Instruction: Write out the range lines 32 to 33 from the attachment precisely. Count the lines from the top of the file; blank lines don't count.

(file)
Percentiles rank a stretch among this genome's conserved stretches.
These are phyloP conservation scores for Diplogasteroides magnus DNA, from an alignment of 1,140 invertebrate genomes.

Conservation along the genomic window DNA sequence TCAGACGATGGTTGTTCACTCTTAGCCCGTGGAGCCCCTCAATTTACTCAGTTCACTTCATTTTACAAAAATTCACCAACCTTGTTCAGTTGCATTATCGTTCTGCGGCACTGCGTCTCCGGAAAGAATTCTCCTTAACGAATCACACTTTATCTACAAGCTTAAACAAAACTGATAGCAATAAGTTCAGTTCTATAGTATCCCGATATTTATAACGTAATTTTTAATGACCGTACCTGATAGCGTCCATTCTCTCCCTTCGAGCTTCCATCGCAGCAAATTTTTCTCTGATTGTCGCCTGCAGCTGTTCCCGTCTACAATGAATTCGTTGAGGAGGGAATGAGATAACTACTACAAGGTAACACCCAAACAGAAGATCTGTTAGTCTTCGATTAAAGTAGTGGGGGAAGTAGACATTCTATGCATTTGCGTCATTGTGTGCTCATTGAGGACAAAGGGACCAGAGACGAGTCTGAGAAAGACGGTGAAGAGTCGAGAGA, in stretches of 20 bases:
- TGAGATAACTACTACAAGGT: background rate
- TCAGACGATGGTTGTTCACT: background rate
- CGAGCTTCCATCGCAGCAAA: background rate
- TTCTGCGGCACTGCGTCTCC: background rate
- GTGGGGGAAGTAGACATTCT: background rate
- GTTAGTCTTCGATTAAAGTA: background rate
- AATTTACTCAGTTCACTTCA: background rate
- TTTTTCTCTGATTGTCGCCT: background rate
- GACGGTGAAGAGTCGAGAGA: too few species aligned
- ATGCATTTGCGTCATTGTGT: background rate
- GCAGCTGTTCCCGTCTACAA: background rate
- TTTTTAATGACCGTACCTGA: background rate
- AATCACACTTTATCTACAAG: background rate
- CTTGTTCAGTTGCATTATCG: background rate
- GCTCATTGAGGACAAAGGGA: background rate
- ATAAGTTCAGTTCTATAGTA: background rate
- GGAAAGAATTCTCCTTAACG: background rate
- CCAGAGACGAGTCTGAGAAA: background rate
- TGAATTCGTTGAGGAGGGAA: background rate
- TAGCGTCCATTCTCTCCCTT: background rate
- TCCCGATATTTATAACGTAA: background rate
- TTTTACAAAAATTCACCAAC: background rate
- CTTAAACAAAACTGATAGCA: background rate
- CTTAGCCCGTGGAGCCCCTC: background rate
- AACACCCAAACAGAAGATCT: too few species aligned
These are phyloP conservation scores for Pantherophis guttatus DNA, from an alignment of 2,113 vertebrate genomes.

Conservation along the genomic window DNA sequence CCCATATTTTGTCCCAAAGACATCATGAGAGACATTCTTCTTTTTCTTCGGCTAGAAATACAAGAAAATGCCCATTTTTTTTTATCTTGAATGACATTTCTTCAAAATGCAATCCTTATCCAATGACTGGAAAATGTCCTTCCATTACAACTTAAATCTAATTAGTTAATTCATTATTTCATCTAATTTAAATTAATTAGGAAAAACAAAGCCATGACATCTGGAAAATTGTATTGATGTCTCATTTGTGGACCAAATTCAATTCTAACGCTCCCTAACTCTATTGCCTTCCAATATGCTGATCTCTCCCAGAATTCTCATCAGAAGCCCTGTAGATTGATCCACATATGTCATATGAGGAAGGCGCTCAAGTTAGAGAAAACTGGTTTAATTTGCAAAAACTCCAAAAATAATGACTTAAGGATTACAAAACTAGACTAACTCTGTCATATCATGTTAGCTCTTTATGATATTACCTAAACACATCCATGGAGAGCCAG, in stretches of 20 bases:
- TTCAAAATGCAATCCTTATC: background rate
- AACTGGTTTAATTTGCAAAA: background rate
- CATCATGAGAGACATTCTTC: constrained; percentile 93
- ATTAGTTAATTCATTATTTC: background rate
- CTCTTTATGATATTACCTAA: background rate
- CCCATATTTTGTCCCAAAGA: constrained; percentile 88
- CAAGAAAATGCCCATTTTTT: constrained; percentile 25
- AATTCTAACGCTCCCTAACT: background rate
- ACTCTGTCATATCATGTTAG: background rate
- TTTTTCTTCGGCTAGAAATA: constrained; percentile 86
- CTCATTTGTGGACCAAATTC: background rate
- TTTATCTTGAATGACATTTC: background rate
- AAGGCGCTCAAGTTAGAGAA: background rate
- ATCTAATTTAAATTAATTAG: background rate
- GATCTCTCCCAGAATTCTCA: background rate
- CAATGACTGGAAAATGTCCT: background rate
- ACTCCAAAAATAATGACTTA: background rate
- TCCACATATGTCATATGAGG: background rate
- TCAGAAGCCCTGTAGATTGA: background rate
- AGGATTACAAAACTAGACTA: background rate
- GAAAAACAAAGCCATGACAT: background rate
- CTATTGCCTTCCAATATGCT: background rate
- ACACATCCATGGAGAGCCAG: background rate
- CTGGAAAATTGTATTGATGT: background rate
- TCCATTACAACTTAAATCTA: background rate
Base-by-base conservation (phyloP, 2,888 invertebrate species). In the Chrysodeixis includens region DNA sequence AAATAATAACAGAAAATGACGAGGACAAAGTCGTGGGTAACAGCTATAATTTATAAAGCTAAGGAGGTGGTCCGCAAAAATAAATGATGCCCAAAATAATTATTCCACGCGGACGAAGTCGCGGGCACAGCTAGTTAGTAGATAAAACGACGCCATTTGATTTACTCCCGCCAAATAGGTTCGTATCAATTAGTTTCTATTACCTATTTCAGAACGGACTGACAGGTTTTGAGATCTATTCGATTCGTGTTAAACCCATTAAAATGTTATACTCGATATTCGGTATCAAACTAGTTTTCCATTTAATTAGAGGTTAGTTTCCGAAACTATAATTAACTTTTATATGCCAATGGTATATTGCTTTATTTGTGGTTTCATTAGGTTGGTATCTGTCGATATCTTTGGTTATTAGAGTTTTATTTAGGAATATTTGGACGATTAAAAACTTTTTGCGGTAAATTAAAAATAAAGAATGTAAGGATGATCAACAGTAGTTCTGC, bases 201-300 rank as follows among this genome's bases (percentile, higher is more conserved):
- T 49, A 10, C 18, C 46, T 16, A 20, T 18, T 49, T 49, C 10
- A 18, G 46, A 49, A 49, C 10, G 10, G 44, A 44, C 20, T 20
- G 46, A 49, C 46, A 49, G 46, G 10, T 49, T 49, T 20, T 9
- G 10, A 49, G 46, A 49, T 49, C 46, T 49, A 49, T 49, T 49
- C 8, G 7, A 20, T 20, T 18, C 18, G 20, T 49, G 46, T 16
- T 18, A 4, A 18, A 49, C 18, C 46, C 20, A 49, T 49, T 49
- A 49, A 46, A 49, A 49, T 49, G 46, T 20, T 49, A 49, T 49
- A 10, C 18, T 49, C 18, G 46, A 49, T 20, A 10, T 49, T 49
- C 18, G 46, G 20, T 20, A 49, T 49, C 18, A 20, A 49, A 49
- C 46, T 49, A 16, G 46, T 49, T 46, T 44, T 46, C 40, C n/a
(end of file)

- AACTGGTTTAATTTGCAAAA: background rate
- CATCATGAGAGACATTCTTC: constrained; percentile 93